White House Press Secretary Jen Psaki on Friday punted on a question about why President Biden’s son Hunter Biden still holds an investment in a Chinese company.
Asked during a press conference at the White House whether she had an update on Hunter Biden’s divestment from his ten percent stake in the Chinese private equity firm BHR Partners, Psaki referred a reporter to the younger Biden’s lawyers.
“He has been working to unwind his investment,” Psaki said, adding, “as a private citizen, I would point you to him or his lawyers on the outside on any update.”
In December, Biden assured voters that he and his family would not be involved in any business dealings that appear to conflict with the office of the president.
“My son, my family will not be involved in any business, any enterprise that is in conflict with or appears to be in conflict with the appropriate distance from the presidency and government,” Biden said during a CNN appearance.
Hunter Biden was reportedly in the process of divesting from his equity stake in BHR in late December, but as of last week, he appears to have retained his investment through his company, Skaneateles LLC.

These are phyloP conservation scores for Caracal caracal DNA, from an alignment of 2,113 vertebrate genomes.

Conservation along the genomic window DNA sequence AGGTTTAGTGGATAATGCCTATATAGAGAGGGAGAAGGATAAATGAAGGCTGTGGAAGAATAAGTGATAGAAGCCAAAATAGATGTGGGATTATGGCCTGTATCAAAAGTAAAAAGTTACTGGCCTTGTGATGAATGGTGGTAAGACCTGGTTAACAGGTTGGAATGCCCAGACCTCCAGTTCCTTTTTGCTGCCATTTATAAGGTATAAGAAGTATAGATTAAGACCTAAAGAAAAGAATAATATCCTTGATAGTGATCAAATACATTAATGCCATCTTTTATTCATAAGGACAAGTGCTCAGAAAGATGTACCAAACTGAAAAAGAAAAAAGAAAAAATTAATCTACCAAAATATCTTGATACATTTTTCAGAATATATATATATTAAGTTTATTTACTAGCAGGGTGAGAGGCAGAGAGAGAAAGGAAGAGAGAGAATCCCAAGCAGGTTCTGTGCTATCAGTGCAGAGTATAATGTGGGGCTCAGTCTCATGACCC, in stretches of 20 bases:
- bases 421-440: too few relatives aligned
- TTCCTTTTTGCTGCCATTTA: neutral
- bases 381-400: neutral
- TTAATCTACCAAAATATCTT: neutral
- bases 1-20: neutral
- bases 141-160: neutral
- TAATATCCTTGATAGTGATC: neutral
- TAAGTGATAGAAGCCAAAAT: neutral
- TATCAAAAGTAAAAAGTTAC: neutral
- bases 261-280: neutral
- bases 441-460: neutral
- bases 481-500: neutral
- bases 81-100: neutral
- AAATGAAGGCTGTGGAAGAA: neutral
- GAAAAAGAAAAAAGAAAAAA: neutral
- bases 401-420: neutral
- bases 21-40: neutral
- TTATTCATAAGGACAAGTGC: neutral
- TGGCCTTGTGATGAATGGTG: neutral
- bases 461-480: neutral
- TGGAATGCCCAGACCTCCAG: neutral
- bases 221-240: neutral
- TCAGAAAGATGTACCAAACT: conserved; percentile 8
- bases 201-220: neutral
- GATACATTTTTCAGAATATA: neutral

BHR, whose largest shareholder is the Chinese government-controlled Bank of China, has invested about $2.1 billion.
Hunter Biden came under scrutiny last year for his lucrative position on the board of the Ukrainian natural gas company Burisma. In leaked emails from 2014, Biden appears to try to leverage his influence with his father, then-vice president Joe Biden, who was heavily involved in U.S. policy on Ukraine, referring to the elder Biden as “my guy.”
He also attracted criticism for entering into a consulting contract with China’s largest private energy company that initially earned Hunter Biden $10 million a year “for introductions alone,” according to leaked emails.
Hunter Biden’s memoir, “Beautiful Things,” is scheduled to come out on April 6. The book will focus on the younger Biden’s well-documented drug abuse issues, according to Gallery Books, an imprint of Simon & Schuster.
*story by National Review